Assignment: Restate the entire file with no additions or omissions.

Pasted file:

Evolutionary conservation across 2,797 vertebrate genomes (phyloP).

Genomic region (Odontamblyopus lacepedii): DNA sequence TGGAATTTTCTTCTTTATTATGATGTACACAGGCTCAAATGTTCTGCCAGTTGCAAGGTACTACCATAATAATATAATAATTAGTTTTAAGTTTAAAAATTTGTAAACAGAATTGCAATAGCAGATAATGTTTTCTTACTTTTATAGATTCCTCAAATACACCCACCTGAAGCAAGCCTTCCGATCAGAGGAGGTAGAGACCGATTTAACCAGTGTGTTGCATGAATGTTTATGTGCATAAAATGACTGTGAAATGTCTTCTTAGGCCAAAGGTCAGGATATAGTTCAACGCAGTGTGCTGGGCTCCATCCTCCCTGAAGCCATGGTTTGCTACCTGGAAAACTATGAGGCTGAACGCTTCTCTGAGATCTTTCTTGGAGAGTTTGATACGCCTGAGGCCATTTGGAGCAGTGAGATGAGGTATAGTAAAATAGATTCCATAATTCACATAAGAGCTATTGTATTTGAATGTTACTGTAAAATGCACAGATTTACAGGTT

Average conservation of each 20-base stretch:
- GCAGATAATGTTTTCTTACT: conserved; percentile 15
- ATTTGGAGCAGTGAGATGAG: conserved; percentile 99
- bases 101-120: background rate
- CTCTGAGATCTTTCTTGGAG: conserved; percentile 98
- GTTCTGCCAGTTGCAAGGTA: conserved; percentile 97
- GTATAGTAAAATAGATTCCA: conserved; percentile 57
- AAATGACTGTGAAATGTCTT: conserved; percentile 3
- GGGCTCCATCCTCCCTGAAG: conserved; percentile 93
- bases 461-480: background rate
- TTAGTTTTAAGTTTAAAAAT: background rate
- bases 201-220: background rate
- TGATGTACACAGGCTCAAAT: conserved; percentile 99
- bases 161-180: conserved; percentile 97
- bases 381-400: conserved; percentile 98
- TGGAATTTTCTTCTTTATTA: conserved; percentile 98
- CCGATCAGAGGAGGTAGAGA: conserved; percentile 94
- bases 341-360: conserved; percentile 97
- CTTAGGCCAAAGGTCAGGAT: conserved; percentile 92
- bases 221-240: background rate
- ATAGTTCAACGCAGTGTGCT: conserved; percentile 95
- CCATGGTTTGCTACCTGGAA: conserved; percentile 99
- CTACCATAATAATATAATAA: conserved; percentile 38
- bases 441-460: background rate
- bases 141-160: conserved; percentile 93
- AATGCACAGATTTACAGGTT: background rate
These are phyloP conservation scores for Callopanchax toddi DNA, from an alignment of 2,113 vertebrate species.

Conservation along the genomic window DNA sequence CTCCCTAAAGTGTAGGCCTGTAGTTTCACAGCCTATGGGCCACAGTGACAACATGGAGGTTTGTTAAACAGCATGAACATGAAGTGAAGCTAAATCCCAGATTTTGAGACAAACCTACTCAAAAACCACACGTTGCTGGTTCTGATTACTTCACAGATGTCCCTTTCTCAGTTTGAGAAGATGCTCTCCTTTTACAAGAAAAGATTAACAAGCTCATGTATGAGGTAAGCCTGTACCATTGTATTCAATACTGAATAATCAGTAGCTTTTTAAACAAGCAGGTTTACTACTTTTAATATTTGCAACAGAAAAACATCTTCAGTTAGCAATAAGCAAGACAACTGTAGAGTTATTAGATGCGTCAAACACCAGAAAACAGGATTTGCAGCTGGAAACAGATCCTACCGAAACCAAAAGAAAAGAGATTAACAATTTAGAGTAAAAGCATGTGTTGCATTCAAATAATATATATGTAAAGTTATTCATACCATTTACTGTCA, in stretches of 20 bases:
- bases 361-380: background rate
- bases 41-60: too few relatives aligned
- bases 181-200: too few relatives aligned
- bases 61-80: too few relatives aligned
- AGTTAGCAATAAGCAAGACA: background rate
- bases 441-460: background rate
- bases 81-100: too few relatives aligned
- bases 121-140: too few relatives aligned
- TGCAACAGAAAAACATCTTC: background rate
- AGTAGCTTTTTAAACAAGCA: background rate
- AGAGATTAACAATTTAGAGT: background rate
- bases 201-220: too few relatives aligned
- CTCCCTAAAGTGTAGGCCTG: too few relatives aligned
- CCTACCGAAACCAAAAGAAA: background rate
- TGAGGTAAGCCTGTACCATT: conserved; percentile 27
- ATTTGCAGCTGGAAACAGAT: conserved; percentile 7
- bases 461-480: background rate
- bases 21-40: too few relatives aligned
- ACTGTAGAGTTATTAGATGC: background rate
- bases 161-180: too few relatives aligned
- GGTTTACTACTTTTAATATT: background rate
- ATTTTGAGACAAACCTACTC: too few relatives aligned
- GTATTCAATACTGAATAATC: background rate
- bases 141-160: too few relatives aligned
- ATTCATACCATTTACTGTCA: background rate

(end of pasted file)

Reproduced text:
Evolutionary conservation across 2,797 vertebrate genomes (phyloP).

Genomic region (Odontamblyopus lacepedii): DNA sequence TGGAATTTTCTTCTTTATTATGATGTACACAGGCTCAAATGTTCTGCCAGTTGCAAGGTACTACCATAATAATATAATAATTAGTTTTAAGTTTAAAAATTTGTAAACAGAATTGCAATAGCAGATAATGTTTTCTTACTTTTATAGATTCCTCAAATACACCCACCTGAAGCAAGCCTTCCGATCAGAGGAGGTAGAGACCGATTTAACCAGTGTGTTGCATGAATGTTTATGTGCATAAAATGACTGTGAAATGTCTTCTTAGGCCAAAGGTCAGGATATAGTTCAACGCAGTGTGCTGGGCTCCATCCTCCCTGAAGCCATGGTTTGCTACCTGGAAAACTATGAGGCTGAACGCTTCTCTGAGATCTTTCTTGGAGAGTTTGATACGCCTGAGGCCATTTGGAGCAGTGAGATGAGGTATAGTAAAATAGATTCCATAATTCACATAAGAGCTATTGTATTTGAATGTTACTGTAAAATGCACAGATTTACAGGTT

Average conservation of each 20-base stretch:
- GCAGATAATGTTTTCTTACT: conserved; percentile 15
- ATTTGGAGCAGTGAGATGAG: conserved; percentile 99
- bases 101-120: background rate
- CTCTGAGATCTTTCTTGGAG: conserved; percentile 98
- GTTCTGCCAGTTGCAAGGTA: conserved; percentile 97
- GTATAGTAAAATAGATTCCA: conserved; percentile 57
- AAATGACTGTGAAATGTCTT: conserved; percentile 3
- GGGCTCCATCCTCCCTGAAG: conserved; percentile 93
- bases 461-480: background rate
- TTAGTTTTAAGTTTAAAAAT: background rate
- bases 201-220: background rate
- TGATGTACACAGGCTCAAAT: conserved; percentile 99
- bases 161-180: conserved; percentile 97
- bases 381-400: conserved; percentile 98
- TGGAATTTTCTTCTTTATTA: conserved; percentile 98
- CCGATCAGAGGAGGTAGAGA: conserved; percentile 94
- bases 341-360: conserved; percentile 97
- CTTAGGCCAAAGGTCAGGAT: conserved; percentile 92
- bases 221-240: background rate
- ATAGTTCAACGCAGTGTGCT: conserved; percentile 95
- CCATGGTTTGCTACCTGGAA: conserved; percentile 99
- CTACCATAATAATATAATAA: conserved; percentile 38
- bases 441-460: background rate
- bases 141-160: conserved; percentile 93
- AATGCACAGATTTACAGGTT: background rate
These are phyloP conservation scores for Callopanchax toddi DNA, from an alignment of 2,113 vertebrate species.

Conservation along the genomic window DNA sequence CTCCCTAAAGTGTAGGCCTGTAGTTTCACAGCCTATGGGCCACAGTGACAACATGGAGGTTTGTTAAACAGCATGAACATGAAGTGAAGCTAAATCCCAGATTTTGAGACAAACCTACTCAAAAACCACACGTTGCTGGTTCTGATTACTTCACAGATGTCCCTTTCTCAGTTTGAGAAGATGCTCTCCTTTTACAAGAAAAGATTAACAAGCTCATGTATGAGGTAAGCCTGTACCATTGTATTCAATACTGAATAATCAGTAGCTTTTTAAACAAGCAGGTTTACTACTTTTAATATTTGCAACAGAAAAACATCTTCAGTTAGCAATAAGCAAGACAACTGTAGAGTTATTAGATGCGTCAAACACCAGAAAACAGGATTTGCAGCTGGAAACAGATCCTACCGAAACCAAAAGAAAAGAGATTAACAATTTAGAGTAAAAGCATGTGTTGCATTCAAATAATATATATGTAAAGTTATTCATACCATTTACTGTCA, in stretches of 20 bases:
- bases 361-380: background rate
- bases 41-60: too few relatives aligned
- bases 181-200: too few relatives aligned
- bases 61-80: too few relatives aligned
- AGTTAGCAATAAGCAAGACA: background rate
- bases 441-460: background rate
- bases 81-100: too few relatives aligned
- bases 121-140: too few relatives aligned
- TGCAACAGAAAAACATCTTC: background rate
- AGTAGCTTTTTAAACAAGCA: background rate
- AGAGATTAACAATTTAGAGT: background rate
- bases 201-220: too few relatives aligned
- CTCCCTAAAGTGTAGGCCTG: too few relatives aligned
- CCTACCGAAACCAAAAGAAA: background rate
- TGAGGTAAGCCTGTACCATT: conserved; percentile 27
- ATTTGCAGCTGGAAACAGAT: conserved; percentile 7
- bases 461-480: background rate
- bases 21-40: too few relatives aligned
- ACTGTAGAGTTATTAGATGC: background rate
- bases 161-180: too few relatives aligned
- GGTTTACTACTTTTAATATT: background rate
- ATTTTGAGACAAACCTACTC: too few relatives aligned
- GTATTCAATACTGAATAATC: background rate
- bases 141-160: too few relatives aligned
- ATTCATACCATTTACTGTCA: background rate